Coach Tip Tuesday: Coach Tip Tuesday Turns THREE!!
Photo Description: A photo of a Garmin Forerunner 920XT GPS watch with a run summary that shows a run that was finished at 7.91 total miles.
For the 156th time in a row, it is Coach Tip Tuesday!! Yep, that’s right folks; this week marks the THIRD anniversary of Coach Tip Tuesday!!
Many of you might remember that Coach Tip Tuesday was born in 2017 out of my sadness over the sudden death of my friend and mentor, Coach Brendan Jackson. The very first Coach Tip Tuesday I ever wrote was a post in tribute to him, sharing one of his many coaching philosophies (which we affectionately called “Brendan-isms”). Now, each year on the anniversary of Coach Tip Tuesday’s inception, I share a different Brendan-ism to honor his memory and all of the wonderful things he taught me.
This year, I want to share his view on something that I KNOW many of you out there think about: exact distance numbers on your GPS devices during workouts.
So, please raise your hand if you are this person: you get to the end of your planned workout or planned route for your workout, see that your watch says “4.87” for distance, and then decide that you HAVE to keep going until your watch says at least 5.00 miles?? Have you run back and forth in front of your house to get that distance?? Have you run extra laps around the parking lot where your car is??
This is something that Brendan had a VERY set opinion about. He felt very strongly that aiming for exact distances in training like that was not a best practice of training, and anyone who ever worked with him or coached with him definitely heard that from him. Many, many folks didn’t understand why he felt this way until he asked the following question:
“If you were running a marathon, and your Garmin said 25.8 miles when you crossed the finish line, would you keep running past the finish line until your Garmin said 26.2 miles, or would you finish right there and declare the race to be over since you had run the course and crossed the finish line prescribed by the race??”
He knew that the answer for 95% of you out there is this: You would not run the extra distance past a finish line just to make your GPS device file “perfect.” And so, he encouraged the athletes he coached to practice like they were going to play: without giving a darn if the workout wasn’t *exactly* a particular distance.
This comes up a lot for me and the athletes I coach since I do coach on duration more often than I write workouts based on distance. I choose to do this for a lot of reasons (the top reasons are 1) It’s a much more controlled, safe way to build volume since one minute is always one minute, but the length of time it takes to travel a mile can vary DRASTICALLY and 2) It’s much easier for busy people to plan for duration due to the aforementioned reasons in #1)), but one of the big reasons is a mental skills training reason: I want to help people “let go” of that notion that only mileage or exact metrics like that matter.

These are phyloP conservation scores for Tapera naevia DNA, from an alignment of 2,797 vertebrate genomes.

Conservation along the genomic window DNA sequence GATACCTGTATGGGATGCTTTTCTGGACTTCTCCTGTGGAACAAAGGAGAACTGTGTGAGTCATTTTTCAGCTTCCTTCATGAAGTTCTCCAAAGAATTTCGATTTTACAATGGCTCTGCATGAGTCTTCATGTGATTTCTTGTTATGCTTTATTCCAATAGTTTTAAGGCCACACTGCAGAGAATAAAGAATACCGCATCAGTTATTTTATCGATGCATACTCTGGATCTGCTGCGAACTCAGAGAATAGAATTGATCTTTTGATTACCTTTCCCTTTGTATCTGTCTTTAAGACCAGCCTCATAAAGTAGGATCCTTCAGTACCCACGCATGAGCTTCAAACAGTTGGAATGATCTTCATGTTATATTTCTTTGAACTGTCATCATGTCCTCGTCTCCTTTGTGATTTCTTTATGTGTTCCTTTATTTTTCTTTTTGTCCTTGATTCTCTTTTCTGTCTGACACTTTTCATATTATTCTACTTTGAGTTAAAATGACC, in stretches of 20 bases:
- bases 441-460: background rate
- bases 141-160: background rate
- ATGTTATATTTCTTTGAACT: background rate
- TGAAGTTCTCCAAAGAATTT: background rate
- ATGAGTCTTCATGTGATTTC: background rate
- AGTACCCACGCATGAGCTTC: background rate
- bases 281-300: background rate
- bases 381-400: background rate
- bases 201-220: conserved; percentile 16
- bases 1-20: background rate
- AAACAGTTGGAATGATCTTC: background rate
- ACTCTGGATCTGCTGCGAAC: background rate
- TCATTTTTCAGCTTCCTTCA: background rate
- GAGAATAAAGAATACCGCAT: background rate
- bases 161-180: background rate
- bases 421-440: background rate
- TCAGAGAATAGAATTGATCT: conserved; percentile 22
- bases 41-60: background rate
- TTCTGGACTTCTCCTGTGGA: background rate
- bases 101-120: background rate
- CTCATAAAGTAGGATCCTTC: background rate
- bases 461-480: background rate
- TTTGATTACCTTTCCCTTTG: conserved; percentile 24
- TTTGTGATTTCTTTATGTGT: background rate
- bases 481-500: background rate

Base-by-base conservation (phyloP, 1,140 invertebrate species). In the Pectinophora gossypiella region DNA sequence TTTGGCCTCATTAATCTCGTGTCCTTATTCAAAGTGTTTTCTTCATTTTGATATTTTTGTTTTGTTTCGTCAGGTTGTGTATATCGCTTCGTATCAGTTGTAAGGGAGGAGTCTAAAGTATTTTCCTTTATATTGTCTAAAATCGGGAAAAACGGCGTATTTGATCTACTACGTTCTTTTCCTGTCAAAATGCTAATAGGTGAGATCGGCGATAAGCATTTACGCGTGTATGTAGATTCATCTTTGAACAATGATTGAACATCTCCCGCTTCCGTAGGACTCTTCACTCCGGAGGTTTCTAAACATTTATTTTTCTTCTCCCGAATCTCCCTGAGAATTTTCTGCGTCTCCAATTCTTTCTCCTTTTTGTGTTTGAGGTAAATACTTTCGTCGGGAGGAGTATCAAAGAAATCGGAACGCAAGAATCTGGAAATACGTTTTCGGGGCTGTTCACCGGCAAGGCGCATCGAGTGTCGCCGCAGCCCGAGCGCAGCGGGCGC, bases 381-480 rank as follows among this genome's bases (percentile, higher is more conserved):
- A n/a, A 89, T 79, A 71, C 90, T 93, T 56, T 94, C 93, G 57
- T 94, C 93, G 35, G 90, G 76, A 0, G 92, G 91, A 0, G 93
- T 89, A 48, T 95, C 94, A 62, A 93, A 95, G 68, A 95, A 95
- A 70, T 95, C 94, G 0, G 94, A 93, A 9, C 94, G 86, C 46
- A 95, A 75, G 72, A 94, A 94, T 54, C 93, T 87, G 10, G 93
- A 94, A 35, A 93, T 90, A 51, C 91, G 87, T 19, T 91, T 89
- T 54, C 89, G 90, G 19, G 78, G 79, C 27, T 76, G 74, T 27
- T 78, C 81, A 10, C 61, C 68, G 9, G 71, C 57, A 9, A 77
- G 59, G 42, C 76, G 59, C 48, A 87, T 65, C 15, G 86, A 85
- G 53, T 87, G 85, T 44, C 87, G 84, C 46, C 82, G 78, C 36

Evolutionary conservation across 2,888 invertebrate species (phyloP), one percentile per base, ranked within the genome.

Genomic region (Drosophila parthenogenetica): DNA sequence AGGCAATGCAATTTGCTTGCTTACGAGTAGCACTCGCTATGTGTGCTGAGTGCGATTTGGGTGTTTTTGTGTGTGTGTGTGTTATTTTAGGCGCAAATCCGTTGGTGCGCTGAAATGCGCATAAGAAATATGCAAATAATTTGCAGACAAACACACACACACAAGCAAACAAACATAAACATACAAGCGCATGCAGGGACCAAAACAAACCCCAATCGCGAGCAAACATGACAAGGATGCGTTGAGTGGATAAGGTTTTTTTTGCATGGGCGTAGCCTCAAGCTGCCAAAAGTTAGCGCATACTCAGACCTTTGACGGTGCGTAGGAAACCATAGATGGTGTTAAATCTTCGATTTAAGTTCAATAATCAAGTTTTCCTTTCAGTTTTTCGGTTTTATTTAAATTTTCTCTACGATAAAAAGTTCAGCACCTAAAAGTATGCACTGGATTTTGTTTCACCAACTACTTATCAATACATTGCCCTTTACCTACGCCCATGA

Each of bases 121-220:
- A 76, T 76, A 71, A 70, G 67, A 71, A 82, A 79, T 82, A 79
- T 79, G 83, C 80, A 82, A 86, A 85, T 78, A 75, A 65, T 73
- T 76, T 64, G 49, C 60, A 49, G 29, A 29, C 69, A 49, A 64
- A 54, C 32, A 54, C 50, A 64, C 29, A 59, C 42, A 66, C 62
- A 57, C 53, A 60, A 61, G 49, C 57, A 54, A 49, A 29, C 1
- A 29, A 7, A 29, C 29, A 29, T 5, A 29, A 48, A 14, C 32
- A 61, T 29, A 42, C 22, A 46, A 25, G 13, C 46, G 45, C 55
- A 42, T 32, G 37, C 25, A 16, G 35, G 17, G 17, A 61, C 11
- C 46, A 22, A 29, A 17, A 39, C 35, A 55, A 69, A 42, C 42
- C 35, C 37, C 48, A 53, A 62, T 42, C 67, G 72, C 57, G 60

Brendan believed in all of this so much that he would deliberately write durations and distances into his plans that, by most peoples’ accounts, seemed bizarre: 27-minute swims, 5.28-mile runs, and 56-minute bike rides. While I haven’t taken that approach in my coaching work, I do understand what he was seeking to accomplish and I do employ this philosophy in my own way: to show people that the numbers associated with training are one piece of the puzzle, but that they are just that: ONE piece. Not the ENTIRE puzzle.
I’ve said it before (and so did Brendan :) ): GPS devices and technology in sport are so wonderful in so many ways. But even for all of the wonderful things they can bring into sport, they can be VERY big limiters in many ways if they start to overpower the essence of what training and racing truly is: pushing one’s limits, aiming for goals, and training the body. The body gets trained if you go for a swim, bike, or run, regardless of whether or not you have a GPS watch on your wrist.
The next time you are out for a ride, run, swim, or activity of choice, know this: it is VERY OKAY if you don’t hit an exact distance or a very precise time in your training. The main thing is that you went out there and got the workout in. At the end of the day, your body doesn’t know if you went exactly 5.00 miles or 4.87 miles. It DOES know what effort you put forth, and it builds on that. Training the mind to “let go” is a great skill that not only builds mental strength, but also translates to effective racing, where the metrics of the race are out of your control. As I often say, doing the tough thing is often not what we think of as “tough;” it’s very often the thing that is mentally hard for us to do or that we don’t want to do. So, embrace the mentally tough part of letting go of having to hit “perfect” distances in training and do the thing you don’t want to do. It’s wonderful and liberating, I promise!! Who knows?? You might even learn to love it. :)